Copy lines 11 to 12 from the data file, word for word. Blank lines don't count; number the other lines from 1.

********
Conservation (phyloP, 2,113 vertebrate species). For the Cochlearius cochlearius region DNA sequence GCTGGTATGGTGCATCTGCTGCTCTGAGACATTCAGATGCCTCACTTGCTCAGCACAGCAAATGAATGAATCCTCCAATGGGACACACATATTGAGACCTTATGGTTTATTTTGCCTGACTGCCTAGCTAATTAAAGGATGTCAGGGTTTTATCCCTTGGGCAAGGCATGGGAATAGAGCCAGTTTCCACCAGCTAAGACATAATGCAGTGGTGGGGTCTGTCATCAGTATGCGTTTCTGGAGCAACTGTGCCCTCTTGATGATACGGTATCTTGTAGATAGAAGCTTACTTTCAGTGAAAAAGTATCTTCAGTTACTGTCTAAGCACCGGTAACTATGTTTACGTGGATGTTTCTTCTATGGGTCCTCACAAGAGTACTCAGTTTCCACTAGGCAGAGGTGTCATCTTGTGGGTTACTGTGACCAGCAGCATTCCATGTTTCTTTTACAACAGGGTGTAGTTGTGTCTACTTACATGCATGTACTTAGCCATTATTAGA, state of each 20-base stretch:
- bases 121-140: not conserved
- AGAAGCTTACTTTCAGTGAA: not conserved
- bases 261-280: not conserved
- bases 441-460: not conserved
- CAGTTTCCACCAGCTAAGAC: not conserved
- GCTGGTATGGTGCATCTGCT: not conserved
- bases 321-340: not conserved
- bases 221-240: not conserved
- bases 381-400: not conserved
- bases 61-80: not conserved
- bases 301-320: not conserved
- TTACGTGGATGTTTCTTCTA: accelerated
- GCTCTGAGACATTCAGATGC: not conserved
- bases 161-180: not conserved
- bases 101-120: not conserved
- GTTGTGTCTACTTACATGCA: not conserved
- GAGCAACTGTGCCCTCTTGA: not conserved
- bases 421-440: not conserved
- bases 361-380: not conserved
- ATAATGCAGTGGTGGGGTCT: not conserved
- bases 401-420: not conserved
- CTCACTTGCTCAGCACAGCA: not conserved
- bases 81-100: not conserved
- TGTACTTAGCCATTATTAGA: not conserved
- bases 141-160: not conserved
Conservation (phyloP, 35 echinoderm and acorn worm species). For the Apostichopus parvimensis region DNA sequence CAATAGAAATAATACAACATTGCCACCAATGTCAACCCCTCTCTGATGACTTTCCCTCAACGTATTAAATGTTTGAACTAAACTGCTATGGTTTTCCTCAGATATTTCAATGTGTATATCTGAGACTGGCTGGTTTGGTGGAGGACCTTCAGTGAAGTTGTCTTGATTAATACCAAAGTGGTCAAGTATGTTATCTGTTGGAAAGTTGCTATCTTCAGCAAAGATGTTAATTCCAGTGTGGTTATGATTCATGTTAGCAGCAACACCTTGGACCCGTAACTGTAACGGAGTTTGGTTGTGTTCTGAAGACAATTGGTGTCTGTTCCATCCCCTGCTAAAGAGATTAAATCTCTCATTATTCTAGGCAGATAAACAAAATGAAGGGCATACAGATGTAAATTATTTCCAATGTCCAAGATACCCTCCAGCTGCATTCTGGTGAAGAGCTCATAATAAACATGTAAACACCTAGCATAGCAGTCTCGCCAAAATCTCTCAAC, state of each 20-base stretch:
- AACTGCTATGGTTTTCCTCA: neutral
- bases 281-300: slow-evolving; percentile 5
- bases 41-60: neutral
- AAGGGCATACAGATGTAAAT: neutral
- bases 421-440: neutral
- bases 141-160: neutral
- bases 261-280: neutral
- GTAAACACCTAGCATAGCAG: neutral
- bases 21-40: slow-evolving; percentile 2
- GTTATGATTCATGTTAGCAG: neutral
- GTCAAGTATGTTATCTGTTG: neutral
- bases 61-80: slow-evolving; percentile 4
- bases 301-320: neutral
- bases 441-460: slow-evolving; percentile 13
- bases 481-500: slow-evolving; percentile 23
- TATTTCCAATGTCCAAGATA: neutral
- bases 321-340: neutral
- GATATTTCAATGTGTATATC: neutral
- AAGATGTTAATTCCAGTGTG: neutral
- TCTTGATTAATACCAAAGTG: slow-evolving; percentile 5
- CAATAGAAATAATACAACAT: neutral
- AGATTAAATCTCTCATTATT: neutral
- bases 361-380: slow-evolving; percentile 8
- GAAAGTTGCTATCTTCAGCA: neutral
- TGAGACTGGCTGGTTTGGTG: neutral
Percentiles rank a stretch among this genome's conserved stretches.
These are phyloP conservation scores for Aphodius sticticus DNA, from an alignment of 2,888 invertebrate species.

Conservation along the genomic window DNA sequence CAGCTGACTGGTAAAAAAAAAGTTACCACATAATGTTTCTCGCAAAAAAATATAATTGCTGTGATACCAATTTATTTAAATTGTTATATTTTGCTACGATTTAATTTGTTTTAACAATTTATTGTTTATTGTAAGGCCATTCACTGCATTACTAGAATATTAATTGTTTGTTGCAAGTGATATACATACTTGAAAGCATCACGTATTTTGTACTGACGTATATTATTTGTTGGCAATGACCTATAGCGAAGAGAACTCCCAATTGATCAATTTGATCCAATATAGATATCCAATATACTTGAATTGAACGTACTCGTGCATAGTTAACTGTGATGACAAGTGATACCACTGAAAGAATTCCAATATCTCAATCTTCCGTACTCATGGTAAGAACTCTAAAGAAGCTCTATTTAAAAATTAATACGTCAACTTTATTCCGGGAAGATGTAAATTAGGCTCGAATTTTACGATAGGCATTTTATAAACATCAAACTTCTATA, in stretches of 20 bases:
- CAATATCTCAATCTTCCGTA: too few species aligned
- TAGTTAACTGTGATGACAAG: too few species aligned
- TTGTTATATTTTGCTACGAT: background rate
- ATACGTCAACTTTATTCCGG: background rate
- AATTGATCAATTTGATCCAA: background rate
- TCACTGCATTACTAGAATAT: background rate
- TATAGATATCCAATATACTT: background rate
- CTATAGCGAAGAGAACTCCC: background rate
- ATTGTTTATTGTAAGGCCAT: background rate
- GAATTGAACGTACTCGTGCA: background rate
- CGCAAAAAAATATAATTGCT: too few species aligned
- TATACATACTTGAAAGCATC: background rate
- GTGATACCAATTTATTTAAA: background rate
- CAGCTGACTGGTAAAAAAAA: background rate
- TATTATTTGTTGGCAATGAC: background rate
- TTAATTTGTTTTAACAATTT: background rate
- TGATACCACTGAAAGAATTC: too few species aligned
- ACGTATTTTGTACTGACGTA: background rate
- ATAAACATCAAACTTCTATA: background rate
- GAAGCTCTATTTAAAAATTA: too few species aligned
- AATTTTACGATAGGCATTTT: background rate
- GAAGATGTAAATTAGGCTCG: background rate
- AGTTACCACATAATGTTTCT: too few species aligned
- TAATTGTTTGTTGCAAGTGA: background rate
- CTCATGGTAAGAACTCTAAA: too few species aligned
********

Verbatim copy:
- bases 61-80: not conserved
- bases 301-320: not conserved